1. Language primitive type instances will not be corrupted in multi threaded usage. It is really the weakest safety you can provide. It basically means that no low level exception will occur due to race conditions as an example. You may be surprised, but it is exactly the level you get with System.MulticasDelegates in C#.
  2. Framework objects state will not be corrupted in multi threaded usage. It is the one you usually get.
  3. You can configure some threading attributes of the library/framework. This one is usually offered by middlewares (MOM, Databases). The accessible settings are often limited to the size of a pool of threads.
  4. You will not encounter deadlocks in multi threaded usage, whatever  threading model you choose. This one is complex to achieve except for the most trivial libraries
  5. You can control the threading model for the framework. This is the one you want as a developer, but this is one you never gets.

Bottom line

Locks are the best tool most developer have to try and tame the multi threaded beast; but they still expose many pitfalls and shortcomings. A few years ago I came to the conclusion that YOU CANNOT FIX LOCKS, they will always fail, and it is impossible to brace yourself against it.

Thats where I decided there must some better alternatives, either being identified or to invent. But that will be the subject from another topic.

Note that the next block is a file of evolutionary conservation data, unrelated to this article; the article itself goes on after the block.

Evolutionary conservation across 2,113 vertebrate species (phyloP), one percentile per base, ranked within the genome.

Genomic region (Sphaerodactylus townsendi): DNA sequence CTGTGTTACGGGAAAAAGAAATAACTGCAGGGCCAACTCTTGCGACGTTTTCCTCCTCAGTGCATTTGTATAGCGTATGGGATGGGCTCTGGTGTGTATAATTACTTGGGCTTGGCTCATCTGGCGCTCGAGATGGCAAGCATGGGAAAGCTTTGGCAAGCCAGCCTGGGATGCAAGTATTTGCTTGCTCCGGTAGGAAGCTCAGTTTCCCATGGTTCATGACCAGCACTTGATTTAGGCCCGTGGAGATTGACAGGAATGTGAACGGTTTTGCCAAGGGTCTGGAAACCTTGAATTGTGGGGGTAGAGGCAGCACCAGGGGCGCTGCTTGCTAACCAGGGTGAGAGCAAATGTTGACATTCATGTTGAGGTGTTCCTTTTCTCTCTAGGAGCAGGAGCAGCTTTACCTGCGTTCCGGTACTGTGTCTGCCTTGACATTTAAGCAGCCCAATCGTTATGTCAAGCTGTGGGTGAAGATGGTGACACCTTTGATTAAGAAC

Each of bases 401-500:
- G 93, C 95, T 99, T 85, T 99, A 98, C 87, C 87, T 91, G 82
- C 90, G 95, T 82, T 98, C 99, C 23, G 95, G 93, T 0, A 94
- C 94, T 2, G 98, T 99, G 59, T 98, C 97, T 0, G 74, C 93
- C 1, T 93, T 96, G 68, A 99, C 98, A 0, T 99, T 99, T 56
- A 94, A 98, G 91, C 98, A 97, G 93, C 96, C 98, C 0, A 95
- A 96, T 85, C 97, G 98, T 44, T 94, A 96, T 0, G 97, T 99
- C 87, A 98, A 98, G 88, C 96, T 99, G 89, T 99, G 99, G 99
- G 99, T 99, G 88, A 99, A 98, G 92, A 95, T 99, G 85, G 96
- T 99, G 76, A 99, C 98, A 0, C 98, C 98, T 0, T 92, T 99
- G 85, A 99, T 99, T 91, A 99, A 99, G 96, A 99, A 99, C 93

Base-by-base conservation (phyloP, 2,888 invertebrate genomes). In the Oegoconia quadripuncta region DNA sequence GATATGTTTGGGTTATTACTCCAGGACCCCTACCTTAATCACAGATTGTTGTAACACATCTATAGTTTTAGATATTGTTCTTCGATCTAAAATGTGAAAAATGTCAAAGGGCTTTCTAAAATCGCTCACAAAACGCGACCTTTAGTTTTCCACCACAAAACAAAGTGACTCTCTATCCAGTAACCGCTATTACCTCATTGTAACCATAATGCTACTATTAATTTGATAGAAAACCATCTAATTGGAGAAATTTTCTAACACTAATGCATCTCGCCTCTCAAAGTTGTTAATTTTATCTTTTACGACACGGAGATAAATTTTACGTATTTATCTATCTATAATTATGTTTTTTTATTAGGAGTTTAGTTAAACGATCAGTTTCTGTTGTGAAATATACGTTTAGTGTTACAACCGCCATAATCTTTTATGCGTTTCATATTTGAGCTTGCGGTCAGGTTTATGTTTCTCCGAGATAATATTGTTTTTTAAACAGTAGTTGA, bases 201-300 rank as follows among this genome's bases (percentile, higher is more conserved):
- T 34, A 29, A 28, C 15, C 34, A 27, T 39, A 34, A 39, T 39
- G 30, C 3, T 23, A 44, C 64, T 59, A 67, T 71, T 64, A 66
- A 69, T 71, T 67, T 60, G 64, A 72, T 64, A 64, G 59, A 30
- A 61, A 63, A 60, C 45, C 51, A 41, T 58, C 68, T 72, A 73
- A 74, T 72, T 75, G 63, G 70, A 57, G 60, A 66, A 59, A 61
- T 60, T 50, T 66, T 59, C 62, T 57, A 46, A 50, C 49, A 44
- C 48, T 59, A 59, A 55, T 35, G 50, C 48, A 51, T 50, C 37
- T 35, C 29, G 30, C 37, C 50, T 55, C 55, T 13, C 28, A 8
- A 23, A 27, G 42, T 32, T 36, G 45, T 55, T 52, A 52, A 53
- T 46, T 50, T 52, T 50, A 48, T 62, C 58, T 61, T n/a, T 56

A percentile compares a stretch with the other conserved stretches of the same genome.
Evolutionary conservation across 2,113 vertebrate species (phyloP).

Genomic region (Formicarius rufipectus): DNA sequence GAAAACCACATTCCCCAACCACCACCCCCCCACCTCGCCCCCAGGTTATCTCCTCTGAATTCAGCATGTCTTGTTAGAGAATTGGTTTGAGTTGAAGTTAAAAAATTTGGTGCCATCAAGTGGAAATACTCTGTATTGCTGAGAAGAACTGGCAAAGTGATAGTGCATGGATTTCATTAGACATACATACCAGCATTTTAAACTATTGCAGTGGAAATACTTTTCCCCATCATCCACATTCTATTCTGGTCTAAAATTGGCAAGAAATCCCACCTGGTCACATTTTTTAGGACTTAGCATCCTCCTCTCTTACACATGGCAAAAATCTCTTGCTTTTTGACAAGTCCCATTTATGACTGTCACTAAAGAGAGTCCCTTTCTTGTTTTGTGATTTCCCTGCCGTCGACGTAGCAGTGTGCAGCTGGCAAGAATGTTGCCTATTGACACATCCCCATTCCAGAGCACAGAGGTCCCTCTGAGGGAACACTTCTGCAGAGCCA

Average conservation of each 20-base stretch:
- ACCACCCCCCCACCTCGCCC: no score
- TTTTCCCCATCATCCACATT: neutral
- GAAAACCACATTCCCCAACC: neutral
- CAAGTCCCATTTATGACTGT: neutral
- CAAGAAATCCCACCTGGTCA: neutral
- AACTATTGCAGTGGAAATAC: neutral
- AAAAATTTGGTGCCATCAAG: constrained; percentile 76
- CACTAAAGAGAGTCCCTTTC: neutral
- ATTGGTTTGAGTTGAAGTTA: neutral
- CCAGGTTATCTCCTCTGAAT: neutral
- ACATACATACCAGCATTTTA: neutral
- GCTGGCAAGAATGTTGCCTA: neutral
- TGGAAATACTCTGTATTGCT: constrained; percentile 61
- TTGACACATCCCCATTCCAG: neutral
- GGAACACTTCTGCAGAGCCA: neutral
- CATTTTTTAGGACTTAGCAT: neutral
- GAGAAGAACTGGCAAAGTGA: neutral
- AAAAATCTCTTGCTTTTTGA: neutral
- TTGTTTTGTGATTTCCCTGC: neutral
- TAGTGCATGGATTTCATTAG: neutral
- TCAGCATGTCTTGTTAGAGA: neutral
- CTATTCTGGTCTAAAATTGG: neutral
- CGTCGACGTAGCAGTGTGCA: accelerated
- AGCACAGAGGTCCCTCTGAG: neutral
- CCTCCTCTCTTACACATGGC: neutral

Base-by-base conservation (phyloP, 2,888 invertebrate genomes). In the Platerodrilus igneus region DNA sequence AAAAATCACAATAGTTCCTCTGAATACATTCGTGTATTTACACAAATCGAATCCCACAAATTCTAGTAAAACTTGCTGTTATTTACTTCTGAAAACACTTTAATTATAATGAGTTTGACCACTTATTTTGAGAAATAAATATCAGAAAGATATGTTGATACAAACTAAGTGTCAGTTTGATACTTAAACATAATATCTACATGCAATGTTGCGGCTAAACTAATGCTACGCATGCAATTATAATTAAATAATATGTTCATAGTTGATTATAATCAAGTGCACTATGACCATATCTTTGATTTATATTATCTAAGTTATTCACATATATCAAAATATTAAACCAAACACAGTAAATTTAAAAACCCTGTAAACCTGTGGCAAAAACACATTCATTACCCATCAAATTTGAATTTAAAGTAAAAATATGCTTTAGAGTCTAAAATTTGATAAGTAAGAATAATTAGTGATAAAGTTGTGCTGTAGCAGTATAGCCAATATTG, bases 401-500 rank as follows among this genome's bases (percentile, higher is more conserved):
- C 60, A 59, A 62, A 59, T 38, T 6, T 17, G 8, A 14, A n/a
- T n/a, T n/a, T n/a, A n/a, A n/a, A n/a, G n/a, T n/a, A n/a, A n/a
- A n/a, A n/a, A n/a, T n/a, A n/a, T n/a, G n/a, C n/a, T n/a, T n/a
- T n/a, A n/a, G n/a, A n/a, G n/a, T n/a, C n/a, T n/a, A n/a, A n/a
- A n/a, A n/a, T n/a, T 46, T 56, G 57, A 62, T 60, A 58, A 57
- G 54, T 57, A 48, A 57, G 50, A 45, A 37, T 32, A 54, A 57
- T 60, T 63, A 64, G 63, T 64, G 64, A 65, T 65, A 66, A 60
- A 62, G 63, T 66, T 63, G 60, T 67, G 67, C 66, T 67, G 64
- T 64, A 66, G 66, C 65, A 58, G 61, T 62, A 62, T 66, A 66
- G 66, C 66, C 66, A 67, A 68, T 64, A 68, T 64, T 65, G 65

Key takeaway: Locks are no silver buller, except maybe to your own foot. Use with caution, exposure can lead to many bad things

Step one

Hi everyone

I feel like starting with a good ol’ rant: developers suck!.Computer Voodoo

Ok, this mays sound harsh, but for the record, that includes me. We suck because we write buggy and unmaintainable code. And whenever we overcome those issues, someone will modify the code at a later date and ultimately will render it buggy and unmaintainable! And of course, that someone may be ourselves in the first place.

So what are the causes of this Great Curse?

They are numerous, but ultimately most of them relate to complexity:

Everyone knows that debugging is twice as hard as writing a program in the first place. So if you’re as clever as you can be when you write it, how will you ever debug it? (B.Kernighan)

So, in our daily IT related actions, we need to relentlessly focus on simplicity. A lot of work has already been done around design rules, coding rules, frameworks and framework usages, documentation processes. I will refer to significant progress and effort along the way, but my main intention for this blog is to focus around what is usually called multi threading or parallelism. I certainly feel that simplicity if nowhere on the horizon for parallel programming, while our typical 2011 CPU has at least 4 cores.

My first multithreaded development experience dates from the mid 90’s, when I was working on custom three tiers application dedicated to check processing. For the past 6 years, I have been more intensively active on this topic, as I have been working on electronic trading systems for an investment bank. I did

  • design multi threaded architecture systems
  • code part of them
  • test them
  • instrument them
  • design a event driven multi core aware framework that has been implemented in numerous systems (IA+ Threading)
  • hold training sessions and conferences around the subject

My languages of choice are C++ and .Net and I have a significant experience around the Windows kernel.

My next post will be focused on multi threaded related assumptions.